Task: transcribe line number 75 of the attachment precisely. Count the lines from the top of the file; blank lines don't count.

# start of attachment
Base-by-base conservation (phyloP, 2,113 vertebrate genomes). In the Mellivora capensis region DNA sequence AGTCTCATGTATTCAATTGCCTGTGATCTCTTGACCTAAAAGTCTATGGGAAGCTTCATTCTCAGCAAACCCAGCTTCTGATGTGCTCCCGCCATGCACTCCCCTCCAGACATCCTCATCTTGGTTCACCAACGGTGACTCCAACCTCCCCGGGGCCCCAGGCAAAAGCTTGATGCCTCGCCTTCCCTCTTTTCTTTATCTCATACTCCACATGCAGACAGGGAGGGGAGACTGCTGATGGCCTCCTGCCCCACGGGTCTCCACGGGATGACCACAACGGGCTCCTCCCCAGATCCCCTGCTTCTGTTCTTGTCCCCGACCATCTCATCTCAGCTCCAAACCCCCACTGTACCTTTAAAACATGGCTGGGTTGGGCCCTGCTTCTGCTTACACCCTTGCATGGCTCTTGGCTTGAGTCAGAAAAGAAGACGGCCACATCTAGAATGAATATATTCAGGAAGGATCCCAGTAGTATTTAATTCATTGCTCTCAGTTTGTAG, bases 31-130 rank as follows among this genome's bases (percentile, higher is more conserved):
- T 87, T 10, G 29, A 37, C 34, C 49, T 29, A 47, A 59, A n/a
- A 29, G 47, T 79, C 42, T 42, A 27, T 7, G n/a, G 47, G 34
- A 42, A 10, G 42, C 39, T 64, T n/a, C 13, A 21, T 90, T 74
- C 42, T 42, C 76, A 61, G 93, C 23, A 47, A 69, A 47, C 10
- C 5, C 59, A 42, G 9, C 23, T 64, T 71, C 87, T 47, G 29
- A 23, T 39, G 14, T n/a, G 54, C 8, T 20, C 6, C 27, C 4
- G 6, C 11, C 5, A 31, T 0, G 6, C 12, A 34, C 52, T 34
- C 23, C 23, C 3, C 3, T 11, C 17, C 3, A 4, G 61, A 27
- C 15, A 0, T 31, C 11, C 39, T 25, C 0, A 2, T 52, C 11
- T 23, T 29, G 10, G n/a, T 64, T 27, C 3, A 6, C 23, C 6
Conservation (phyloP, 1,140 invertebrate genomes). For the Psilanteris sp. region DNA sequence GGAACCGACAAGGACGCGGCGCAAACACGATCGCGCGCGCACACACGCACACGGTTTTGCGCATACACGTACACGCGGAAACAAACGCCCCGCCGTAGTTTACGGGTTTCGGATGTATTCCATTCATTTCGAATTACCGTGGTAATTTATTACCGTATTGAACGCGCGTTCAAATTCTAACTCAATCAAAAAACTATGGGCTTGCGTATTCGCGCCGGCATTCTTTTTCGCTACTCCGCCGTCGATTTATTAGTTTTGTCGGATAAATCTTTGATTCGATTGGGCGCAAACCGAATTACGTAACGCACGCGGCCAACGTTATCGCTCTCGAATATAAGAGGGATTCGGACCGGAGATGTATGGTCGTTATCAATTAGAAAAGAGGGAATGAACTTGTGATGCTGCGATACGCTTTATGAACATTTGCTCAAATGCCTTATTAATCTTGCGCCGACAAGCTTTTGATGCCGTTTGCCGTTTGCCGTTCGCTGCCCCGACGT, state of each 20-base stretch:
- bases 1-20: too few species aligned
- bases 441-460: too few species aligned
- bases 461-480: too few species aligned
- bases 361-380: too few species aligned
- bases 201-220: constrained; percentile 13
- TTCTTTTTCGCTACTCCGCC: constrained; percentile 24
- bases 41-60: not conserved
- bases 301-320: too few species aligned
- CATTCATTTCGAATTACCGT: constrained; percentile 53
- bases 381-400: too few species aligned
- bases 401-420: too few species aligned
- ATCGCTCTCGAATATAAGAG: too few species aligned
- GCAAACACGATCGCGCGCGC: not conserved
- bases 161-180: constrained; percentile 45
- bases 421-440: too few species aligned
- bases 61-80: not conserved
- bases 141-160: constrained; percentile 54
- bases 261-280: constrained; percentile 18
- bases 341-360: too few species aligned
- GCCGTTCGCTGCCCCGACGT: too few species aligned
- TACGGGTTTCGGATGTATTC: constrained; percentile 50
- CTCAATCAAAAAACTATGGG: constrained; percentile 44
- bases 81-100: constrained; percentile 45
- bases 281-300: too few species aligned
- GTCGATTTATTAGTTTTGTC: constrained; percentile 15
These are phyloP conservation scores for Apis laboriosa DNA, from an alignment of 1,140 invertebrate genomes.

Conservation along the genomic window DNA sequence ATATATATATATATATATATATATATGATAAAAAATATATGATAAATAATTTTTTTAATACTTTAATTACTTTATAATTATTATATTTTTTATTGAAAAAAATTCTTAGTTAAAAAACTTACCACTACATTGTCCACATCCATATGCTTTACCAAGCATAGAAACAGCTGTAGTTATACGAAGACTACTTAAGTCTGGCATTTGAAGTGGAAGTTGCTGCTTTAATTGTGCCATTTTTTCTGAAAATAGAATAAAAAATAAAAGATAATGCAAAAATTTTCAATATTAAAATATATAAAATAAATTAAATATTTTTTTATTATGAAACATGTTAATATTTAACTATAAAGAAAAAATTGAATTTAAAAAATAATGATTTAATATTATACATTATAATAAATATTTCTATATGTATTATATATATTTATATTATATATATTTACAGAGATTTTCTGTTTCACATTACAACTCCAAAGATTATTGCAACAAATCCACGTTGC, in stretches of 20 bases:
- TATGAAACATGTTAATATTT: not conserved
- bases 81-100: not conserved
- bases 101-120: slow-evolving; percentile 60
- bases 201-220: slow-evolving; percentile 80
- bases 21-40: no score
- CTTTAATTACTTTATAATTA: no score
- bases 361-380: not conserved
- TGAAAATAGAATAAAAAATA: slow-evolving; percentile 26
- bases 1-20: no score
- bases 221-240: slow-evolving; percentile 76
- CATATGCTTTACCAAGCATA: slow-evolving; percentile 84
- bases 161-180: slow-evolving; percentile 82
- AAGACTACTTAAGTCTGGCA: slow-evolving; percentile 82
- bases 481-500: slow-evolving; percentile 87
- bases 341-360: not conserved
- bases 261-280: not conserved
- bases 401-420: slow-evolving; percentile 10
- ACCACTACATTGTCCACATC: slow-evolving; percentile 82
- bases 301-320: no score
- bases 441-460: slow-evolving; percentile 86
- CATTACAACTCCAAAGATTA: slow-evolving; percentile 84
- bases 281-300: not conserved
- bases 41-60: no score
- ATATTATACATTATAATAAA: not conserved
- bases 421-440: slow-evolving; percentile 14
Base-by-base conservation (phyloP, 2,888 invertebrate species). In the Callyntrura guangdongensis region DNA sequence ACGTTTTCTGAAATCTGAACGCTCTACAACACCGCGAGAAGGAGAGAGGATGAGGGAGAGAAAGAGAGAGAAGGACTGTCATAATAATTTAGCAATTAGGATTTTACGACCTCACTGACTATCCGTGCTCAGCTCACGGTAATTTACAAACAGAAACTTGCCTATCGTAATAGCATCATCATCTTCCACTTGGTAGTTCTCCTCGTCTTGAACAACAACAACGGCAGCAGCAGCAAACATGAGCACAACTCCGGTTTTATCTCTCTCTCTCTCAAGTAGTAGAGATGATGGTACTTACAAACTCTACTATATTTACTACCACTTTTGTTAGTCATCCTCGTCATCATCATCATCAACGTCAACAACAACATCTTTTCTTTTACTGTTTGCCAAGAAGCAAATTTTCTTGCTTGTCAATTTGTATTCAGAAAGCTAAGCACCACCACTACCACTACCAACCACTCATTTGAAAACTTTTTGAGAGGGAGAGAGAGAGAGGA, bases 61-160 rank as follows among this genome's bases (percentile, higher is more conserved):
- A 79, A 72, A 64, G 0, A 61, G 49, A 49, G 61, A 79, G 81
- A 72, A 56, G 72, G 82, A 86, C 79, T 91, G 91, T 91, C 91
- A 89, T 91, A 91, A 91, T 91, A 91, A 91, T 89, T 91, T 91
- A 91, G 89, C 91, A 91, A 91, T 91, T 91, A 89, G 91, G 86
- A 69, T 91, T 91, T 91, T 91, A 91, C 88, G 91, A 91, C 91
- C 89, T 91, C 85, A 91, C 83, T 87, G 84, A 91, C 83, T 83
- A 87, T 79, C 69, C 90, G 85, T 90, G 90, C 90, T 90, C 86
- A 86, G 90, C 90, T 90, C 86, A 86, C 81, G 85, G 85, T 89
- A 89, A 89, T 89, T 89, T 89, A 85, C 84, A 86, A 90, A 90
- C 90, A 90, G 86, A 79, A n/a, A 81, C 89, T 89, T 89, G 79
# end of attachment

- C 90, A 90, G 86, A 79, A n/a, A 81, C 89, T 89, T 89, G 79